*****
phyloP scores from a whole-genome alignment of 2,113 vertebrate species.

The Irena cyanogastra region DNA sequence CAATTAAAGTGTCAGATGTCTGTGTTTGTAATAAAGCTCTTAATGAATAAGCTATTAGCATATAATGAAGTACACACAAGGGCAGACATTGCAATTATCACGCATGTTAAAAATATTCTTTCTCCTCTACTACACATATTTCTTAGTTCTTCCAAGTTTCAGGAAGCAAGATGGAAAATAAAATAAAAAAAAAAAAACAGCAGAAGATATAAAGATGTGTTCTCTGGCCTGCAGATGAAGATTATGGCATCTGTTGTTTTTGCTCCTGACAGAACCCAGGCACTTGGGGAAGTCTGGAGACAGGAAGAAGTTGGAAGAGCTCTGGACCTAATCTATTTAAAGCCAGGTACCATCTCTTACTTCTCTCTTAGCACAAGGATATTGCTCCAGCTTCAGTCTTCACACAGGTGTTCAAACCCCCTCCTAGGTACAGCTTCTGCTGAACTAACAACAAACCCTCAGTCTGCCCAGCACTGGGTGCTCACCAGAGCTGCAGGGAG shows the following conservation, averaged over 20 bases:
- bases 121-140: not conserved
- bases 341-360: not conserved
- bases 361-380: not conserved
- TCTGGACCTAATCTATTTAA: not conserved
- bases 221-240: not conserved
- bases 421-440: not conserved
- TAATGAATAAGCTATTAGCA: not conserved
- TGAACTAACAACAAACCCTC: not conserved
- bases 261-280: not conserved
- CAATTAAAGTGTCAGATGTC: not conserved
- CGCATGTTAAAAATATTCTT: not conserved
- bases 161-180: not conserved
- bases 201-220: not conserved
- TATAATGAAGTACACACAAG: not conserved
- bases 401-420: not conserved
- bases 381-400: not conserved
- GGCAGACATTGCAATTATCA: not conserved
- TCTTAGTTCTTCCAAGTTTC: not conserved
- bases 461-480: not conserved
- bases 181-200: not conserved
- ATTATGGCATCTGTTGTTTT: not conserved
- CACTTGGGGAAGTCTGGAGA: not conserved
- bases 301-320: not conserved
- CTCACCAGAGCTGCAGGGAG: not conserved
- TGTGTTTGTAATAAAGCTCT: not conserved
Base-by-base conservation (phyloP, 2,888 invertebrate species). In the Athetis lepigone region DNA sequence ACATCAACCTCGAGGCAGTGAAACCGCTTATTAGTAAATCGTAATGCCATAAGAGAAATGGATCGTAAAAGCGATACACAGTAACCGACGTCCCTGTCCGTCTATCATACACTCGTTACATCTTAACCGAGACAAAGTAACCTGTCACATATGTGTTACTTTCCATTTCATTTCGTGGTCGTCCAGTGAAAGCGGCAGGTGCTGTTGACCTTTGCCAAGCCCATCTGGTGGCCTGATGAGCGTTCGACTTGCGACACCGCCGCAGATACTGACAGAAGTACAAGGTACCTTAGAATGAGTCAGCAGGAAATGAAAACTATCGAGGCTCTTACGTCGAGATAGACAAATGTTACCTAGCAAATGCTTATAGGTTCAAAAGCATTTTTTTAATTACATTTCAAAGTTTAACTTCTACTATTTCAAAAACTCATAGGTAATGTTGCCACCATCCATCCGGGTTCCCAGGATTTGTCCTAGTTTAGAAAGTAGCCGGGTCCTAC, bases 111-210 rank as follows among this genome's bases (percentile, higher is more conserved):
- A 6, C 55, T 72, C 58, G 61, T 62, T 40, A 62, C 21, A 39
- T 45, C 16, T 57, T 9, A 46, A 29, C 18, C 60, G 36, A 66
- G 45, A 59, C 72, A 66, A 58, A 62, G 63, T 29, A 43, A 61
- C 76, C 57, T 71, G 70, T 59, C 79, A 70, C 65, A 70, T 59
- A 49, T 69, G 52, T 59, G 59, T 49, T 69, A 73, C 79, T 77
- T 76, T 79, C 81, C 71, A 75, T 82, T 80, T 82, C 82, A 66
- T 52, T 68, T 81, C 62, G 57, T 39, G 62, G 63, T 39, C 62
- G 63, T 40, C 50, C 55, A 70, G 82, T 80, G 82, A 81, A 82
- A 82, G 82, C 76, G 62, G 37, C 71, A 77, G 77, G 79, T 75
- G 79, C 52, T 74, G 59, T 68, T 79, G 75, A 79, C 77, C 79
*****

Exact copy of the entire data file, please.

phyloP scores from a whole-genome alignment of 2,113 vertebrate species.

The Irena cyanogastra region DNA sequence CAATTAAAGTGTCAGATGTCTGTGTTTGTAATAAAGCTCTTAATGAATAAGCTATTAGCATATAATGAAGTACACACAAGGGCAGACATTGCAATTATCACGCATGTTAAAAATATTCTTTCTCCTCTACTACACATATTTCTTAGTTCTTCCAAGTTTCAGGAAGCAAGATGGAAAATAAAATAAAAAAAAAAAAACAGCAGAAGATATAAAGATGTGTTCTCTGGCCTGCAGATGAAGATTATGGCATCTGTTGTTTTTGCTCCTGACAGAACCCAGGCACTTGGGGAAGTCTGGAGACAGGAAGAAGTTGGAAGAGCTCTGGACCTAATCTATTTAAAGCCAGGTACCATCTCTTACTTCTCTCTTAGCACAAGGATATTGCTCCAGCTTCAGTCTTCACACAGGTGTTCAAACCCCCTCCTAGGTACAGCTTCTGCTGAACTAACAACAAACCCTCAGTCTGCCCAGCACTGGGTGCTCACCAGAGCTGCAGGGAG shows the following conservation, averaged over 20 bases:
- bases 121-140: not conserved
- bases 341-360: not conserved
- bases 361-380: not conserved
- TCTGGACCTAATCTATTTAA: not conserved
- bases 221-240: not conserved
- bases 421-440: not conserved
- TAATGAATAAGCTATTAGCA: not conserved
- TGAACTAACAACAAACCCTC: not conserved
- bases 261-280: not conserved
- CAATTAAAGTGTCAGATGTC: not conserved
- CGCATGTTAAAAATATTCTT: not conserved
- bases 161-180: not conserved
- bases 201-220: not conserved
- TATAATGAAGTACACACAAG: not conserved
- bases 401-420: not conserved
- bases 381-400: not conserved
- GGCAGACATTGCAATTATCA: not conserved
- TCTTAGTTCTTCCAAGTTTC: not conserved
- bases 461-480: not conserved
- bases 181-200: not conserved
- ATTATGGCATCTGTTGTTTT: not conserved
- CACTTGGGGAAGTCTGGAGA: not conserved
- bases 301-320: not conserved
- CTCACCAGAGCTGCAGGGAG: not conserved
- TGTGTTTGTAATAAAGCTCT: not conserved
Base-by-base conservation (phyloP, 2,888 invertebrate species). In the Athetis lepigone region DNA sequence ACATCAACCTCGAGGCAGTGAAACCGCTTATTAGTAAATCGTAATGCCATAAGAGAAATGGATCGTAAAAGCGATACACAGTAACCGACGTCCCTGTCCGTCTATCATACACTCGTTACATCTTAACCGAGACAAAGTAACCTGTCACATATGTGTTACTTTCCATTTCATTTCGTGGTCGTCCAGTGAAAGCGGCAGGTGCTGTTGACCTTTGCCAAGCCCATCTGGTGGCCTGATGAGCGTTCGACTTGCGACACCGCCGCAGATACTGACAGAAGTACAAGGTACCTTAGAATGAGTCAGCAGGAAATGAAAACTATCGAGGCTCTTACGTCGAGATAGACAAATGTTACCTAGCAAATGCTTATAGGTTCAAAAGCATTTTTTTAATTACATTTCAAAGTTTAACTTCTACTATTTCAAAAACTCATAGGTAATGTTGCCACCATCCATCCGGGTTCCCAGGATTTGTCCTAGTTTAGAAAGTAGCCGGGTCCTAC, bases 111-210 rank as follows among this genome's bases (percentile, higher is more conserved):
- A 6, C 55, T 72, C 58, G 61, T 62, T 40, A 62, C 21, A 39
- T 45, C 16, T 57, T 9, A 46, A 29, C 18, C 60, G 36, A 66
- G 45, A 59, C 72, A 66, A 58, A 62, G 63, T 29, A 43, A 61
- C 76, C 57, T 71, G 70, T 59, C 79, A 70, C 65, A 70, T 59
- A 49, T 69, G 52, T 59, G 59, T 49, T 69, A 73, C 79, T 77
- T 76, T 79, C 81, C 71, A 75, T 82, T 80, T 82, C 82, A 66
- T 52, T 68, T 81, C 62, G 57, T 39, G 62, G 63, T 39, C 62
- G 63, T 40, C 50, C 55, A 70, G 82, T 80, G 82, A 81, A 82
- A 82, G 82, C 76, G 62, G 37, C 71, A 77, G 77, G 79, T 75
- G 79, C 52, T 74, G 59, T 68, T 79, G 75, A 79, C 77, C 79